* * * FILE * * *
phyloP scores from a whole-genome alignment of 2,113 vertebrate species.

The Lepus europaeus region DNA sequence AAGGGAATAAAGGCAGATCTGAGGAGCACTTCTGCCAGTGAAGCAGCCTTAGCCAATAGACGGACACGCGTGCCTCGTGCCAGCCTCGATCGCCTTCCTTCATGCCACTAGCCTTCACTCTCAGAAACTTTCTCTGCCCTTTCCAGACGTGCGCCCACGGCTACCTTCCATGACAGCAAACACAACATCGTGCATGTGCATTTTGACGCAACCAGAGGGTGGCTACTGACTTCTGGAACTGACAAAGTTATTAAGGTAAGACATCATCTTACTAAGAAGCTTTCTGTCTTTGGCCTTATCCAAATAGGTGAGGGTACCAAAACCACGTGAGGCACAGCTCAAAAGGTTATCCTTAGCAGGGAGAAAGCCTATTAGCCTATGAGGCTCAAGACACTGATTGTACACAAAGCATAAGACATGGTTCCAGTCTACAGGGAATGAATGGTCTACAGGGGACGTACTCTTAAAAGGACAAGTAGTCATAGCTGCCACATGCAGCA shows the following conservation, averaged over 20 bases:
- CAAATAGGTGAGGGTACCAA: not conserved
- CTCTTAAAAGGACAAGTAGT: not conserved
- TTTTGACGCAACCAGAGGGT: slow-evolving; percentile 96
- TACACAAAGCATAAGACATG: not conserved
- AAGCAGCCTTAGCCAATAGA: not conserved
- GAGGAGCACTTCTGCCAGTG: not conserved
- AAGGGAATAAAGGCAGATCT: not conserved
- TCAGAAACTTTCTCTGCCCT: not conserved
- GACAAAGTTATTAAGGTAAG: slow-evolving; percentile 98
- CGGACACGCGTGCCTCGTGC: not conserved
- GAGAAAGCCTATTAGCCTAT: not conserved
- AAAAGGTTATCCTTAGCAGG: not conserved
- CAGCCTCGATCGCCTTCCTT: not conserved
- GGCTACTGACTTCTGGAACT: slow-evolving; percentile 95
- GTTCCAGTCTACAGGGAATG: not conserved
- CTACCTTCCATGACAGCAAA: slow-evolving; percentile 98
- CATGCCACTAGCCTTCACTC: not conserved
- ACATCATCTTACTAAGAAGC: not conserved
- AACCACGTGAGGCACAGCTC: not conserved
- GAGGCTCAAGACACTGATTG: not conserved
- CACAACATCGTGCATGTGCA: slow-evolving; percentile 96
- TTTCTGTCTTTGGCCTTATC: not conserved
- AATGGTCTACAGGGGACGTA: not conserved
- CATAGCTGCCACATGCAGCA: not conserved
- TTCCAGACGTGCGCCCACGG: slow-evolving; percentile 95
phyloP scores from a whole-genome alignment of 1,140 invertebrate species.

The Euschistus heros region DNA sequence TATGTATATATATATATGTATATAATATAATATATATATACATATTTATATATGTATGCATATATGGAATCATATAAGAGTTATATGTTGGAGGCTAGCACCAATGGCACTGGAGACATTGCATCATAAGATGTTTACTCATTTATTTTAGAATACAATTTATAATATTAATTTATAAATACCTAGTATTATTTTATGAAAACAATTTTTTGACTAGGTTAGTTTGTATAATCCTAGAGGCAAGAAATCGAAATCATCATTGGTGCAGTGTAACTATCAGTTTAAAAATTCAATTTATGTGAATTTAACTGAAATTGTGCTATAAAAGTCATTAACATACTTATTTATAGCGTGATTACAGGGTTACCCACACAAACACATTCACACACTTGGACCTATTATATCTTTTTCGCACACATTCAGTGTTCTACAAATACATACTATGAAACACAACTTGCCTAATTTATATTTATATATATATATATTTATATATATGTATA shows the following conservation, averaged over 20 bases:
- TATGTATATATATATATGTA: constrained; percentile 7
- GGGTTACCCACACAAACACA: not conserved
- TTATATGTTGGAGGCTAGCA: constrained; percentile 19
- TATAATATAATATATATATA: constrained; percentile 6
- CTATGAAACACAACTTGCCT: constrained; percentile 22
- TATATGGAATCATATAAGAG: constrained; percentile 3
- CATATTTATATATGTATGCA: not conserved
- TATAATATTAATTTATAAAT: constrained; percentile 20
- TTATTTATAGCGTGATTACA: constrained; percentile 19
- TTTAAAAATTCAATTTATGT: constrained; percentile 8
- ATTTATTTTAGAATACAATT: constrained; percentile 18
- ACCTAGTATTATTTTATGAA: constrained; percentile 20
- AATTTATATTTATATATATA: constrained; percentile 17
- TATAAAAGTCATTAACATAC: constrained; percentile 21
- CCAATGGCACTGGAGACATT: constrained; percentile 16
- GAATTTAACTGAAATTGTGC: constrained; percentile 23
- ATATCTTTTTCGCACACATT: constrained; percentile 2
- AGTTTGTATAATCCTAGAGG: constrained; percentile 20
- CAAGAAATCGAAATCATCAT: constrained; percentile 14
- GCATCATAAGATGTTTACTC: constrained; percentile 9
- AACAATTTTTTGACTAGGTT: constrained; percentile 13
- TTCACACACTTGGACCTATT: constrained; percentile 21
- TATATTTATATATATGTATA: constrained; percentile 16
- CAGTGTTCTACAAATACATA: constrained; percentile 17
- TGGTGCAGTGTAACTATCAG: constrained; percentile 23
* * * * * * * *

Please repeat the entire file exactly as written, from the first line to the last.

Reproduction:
phyloP scores from a whole-genome alignment of 2,113 vertebrate species.

The Lepus europaeus region DNA sequence AAGGGAATAAAGGCAGATCTGAGGAGCACTTCTGCCAGTGAAGCAGCCTTAGCCAATAGACGGACACGCGTGCCTCGTGCCAGCCTCGATCGCCTTCCTTCATGCCACTAGCCTTCACTCTCAGAAACTTTCTCTGCCCTTTCCAGACGTGCGCCCACGGCTACCTTCCATGACAGCAAACACAACATCGTGCATGTGCATTTTGACGCAACCAGAGGGTGGCTACTGACTTCTGGAACTGACAAAGTTATTAAGGTAAGACATCATCTTACTAAGAAGCTTTCTGTCTTTGGCCTTATCCAAATAGGTGAGGGTACCAAAACCACGTGAGGCACAGCTCAAAAGGTTATCCTTAGCAGGGAGAAAGCCTATTAGCCTATGAGGCTCAAGACACTGATTGTACACAAAGCATAAGACATGGTTCCAGTCTACAGGGAATGAATGGTCTACAGGGGACGTACTCTTAAAAGGACAAGTAGTCATAGCTGCCACATGCAGCA shows the following conservation, averaged over 20 bases:
- CAAATAGGTGAGGGTACCAA: not conserved
- CTCTTAAAAGGACAAGTAGT: not conserved
- TTTTGACGCAACCAGAGGGT: slow-evolving; percentile 96
- TACACAAAGCATAAGACATG: not conserved
- AAGCAGCCTTAGCCAATAGA: not conserved
- GAGGAGCACTTCTGCCAGTG: not conserved
- AAGGGAATAAAGGCAGATCT: not conserved
- TCAGAAACTTTCTCTGCCCT: not conserved
- GACAAAGTTATTAAGGTAAG: slow-evolving; percentile 98
- CGGACACGCGTGCCTCGTGC: not conserved
- GAGAAAGCCTATTAGCCTAT: not conserved
- AAAAGGTTATCCTTAGCAGG: not conserved
- CAGCCTCGATCGCCTTCCTT: not conserved
- GGCTACTGACTTCTGGAACT: slow-evolving; percentile 95
- GTTCCAGTCTACAGGGAATG: not conserved
- CTACCTTCCATGACAGCAAA: slow-evolving; percentile 98
- CATGCCACTAGCCTTCACTC: not conserved
- ACATCATCTTACTAAGAAGC: not conserved
- AACCACGTGAGGCACAGCTC: not conserved
- GAGGCTCAAGACACTGATTG: not conserved
- CACAACATCGTGCATGTGCA: slow-evolving; percentile 96
- TTTCTGTCTTTGGCCTTATC: not conserved
- AATGGTCTACAGGGGACGTA: not conserved
- CATAGCTGCCACATGCAGCA: not conserved
- TTCCAGACGTGCGCCCACGG: slow-evolving; percentile 95
phyloP scores from a whole-genome alignment of 1,140 invertebrate species.

The Euschistus heros region DNA sequence TATGTATATATATATATGTATATAATATAATATATATATACATATTTATATATGTATGCATATATGGAATCATATAAGAGTTATATGTTGGAGGCTAGCACCAATGGCACTGGAGACATTGCATCATAAGATGTTTACTCATTTATTTTAGAATACAATTTATAATATTAATTTATAAATACCTAGTATTATTTTATGAAAACAATTTTTTGACTAGGTTAGTTTGTATAATCCTAGAGGCAAGAAATCGAAATCATCATTGGTGCAGTGTAACTATCAGTTTAAAAATTCAATTTATGTGAATTTAACTGAAATTGTGCTATAAAAGTCATTAACATACTTATTTATAGCGTGATTACAGGGTTACCCACACAAACACATTCACACACTTGGACCTATTATATCTTTTTCGCACACATTCAGTGTTCTACAAATACATACTATGAAACACAACTTGCCTAATTTATATTTATATATATATATATTTATATATATGTATA shows the following conservation, averaged over 20 bases:
- TATGTATATATATATATGTA: constrained; percentile 7
- GGGTTACCCACACAAACACA: not conserved
- TTATATGTTGGAGGCTAGCA: constrained; percentile 19
- TATAATATAATATATATATA: constrained; percentile 6
- CTATGAAACACAACTTGCCT: constrained; percentile 22
- TATATGGAATCATATAAGAG: constrained; percentile 3
- CATATTTATATATGTATGCA: not conserved
- TATAATATTAATTTATAAAT: constrained; percentile 20
- TTATTTATAGCGTGATTACA: constrained; percentile 19
- TTTAAAAATTCAATTTATGT: constrained; percentile 8
- ATTTATTTTAGAATACAATT: constrained; percentile 18
- ACCTAGTATTATTTTATGAA: constrained; percentile 20
- AATTTATATTTATATATATA: constrained; percentile 17
- TATAAAAGTCATTAACATAC: constrained; percentile 21
- CCAATGGCACTGGAGACATT: constrained; percentile 16
- GAATTTAACTGAAATTGTGC: constrained; percentile 23
- ATATCTTTTTCGCACACATT: constrained; percentile 2
- AGTTTGTATAATCCTAGAGG: constrained; percentile 20
- CAAGAAATCGAAATCATCAT: constrained; percentile 14
- GCATCATAAGATGTTTACTC: constrained; percentile 9
- AACAATTTTTTGACTAGGTT: constrained; percentile 13
- TTCACACACTTGGACCTATT: constrained; percentile 21
- TATATTTATATATATGTATA: constrained; percentile 16
- CAGTGTTCTACAAATACATA: constrained; percentile 17
- TGGTGCAGTGTAACTATCAG: constrained; percentile 23